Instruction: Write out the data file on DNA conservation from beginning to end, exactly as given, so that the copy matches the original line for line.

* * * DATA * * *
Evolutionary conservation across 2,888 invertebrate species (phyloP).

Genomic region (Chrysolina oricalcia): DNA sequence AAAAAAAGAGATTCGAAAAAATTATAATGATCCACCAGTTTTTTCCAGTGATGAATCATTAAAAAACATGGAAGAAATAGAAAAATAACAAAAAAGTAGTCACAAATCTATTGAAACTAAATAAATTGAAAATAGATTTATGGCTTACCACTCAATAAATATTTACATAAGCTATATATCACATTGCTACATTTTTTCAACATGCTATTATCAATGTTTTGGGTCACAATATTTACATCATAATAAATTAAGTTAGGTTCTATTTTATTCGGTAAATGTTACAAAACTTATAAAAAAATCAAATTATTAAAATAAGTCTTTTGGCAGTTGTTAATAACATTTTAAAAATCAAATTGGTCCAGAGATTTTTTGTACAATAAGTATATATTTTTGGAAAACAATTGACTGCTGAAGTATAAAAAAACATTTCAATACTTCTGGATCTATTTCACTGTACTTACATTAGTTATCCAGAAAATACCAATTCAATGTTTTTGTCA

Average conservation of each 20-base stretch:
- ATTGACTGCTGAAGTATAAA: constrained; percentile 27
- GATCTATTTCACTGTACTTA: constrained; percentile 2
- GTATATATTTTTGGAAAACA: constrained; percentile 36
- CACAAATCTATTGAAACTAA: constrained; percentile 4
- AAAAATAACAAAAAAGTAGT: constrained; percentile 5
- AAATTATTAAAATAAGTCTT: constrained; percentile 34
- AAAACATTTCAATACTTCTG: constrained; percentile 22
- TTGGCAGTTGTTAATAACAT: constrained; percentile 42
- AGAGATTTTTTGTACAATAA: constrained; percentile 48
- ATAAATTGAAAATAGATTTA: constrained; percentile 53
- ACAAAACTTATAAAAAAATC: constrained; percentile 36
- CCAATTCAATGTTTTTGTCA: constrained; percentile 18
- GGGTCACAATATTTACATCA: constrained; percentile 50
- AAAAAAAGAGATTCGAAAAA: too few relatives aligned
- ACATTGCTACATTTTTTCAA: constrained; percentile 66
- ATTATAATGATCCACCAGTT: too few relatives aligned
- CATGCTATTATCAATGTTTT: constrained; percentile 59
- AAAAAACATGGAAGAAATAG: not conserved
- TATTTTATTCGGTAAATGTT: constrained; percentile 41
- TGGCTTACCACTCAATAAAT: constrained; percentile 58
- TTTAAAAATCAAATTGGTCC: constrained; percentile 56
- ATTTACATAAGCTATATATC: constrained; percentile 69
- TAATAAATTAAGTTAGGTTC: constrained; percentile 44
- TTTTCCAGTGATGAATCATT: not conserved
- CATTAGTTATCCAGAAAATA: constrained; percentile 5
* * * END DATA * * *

Evolutionary conservation across 2,888 invertebrate species (phyloP).

Genomic region (Chrysolina oricalcia): DNA sequence AAAAAAAGAGATTCGAAAAAATTATAATGATCCACCAGTTTTTTCCAGTGATGAATCATTAAAAAACATGGAAGAAATAGAAAAATAACAAAAAAGTAGTCACAAATCTATTGAAACTAAATAAATTGAAAATAGATTTATGGCTTACCACTCAATAAATATTTACATAAGCTATATATCACATTGCTACATTTTTTCAACATGCTATTATCAATGTTTTGGGTCACAATATTTACATCATAATAAATTAAGTTAGGTTCTATTTTATTCGGTAAATGTTACAAAACTTATAAAAAAATCAAATTATTAAAATAAGTCTTTTGGCAGTTGTTAATAACATTTTAAAAATCAAATTGGTCCAGAGATTTTTTGTACAATAAGTATATATTTTTGGAAAACAATTGACTGCTGAAGTATAAAAAAACATTTCAATACTTCTGGATCTATTTCACTGTACTTACATTAGTTATCCAGAAAATACCAATTCAATGTTTTTGTCA

Average conservation of each 20-base stretch:
- ATTGACTGCTGAAGTATAAA: constrained; percentile 27
- GATCTATTTCACTGTACTTA: constrained; percentile 2
- GTATATATTTTTGGAAAACA: constrained; percentile 36
- CACAAATCTATTGAAACTAA: constrained; percentile 4
- AAAAATAACAAAAAAGTAGT: constrained; percentile 5
- AAATTATTAAAATAAGTCTT: constrained; percentile 34
- AAAACATTTCAATACTTCTG: constrained; percentile 22
- TTGGCAGTTGTTAATAACAT: constrained; percentile 42
- AGAGATTTTTTGTACAATAA: constrained; percentile 48
- ATAAATTGAAAATAGATTTA: constrained; percentile 53
- ACAAAACTTATAAAAAAATC: constrained; percentile 36
- CCAATTCAATGTTTTTGTCA: constrained; percentile 18
- GGGTCACAATATTTACATCA: constrained; percentile 50
- AAAAAAAGAGATTCGAAAAA: too few relatives aligned
- ACATTGCTACATTTTTTCAA: constrained; percentile 66
- ATTATAATGATCCACCAGTT: too few relatives aligned
- CATGCTATTATCAATGTTTT: constrained; percentile 59
- AAAAAACATGGAAGAAATAG: not conserved
- TATTTTATTCGGTAAATGTT: constrained; percentile 41
- TGGCTTACCACTCAATAAAT: constrained; percentile 58
- TTTAAAAATCAAATTGGTCC: constrained; percentile 56
- ATTTACATAAGCTATATATC: constrained; percentile 69
- TAATAAATTAAGTTAGGTTC: constrained; percentile 44
- TTTTCCAGTGATGAATCATT: not conserved
- CATTAGTTATCCAGAAAATA: constrained; percentile 5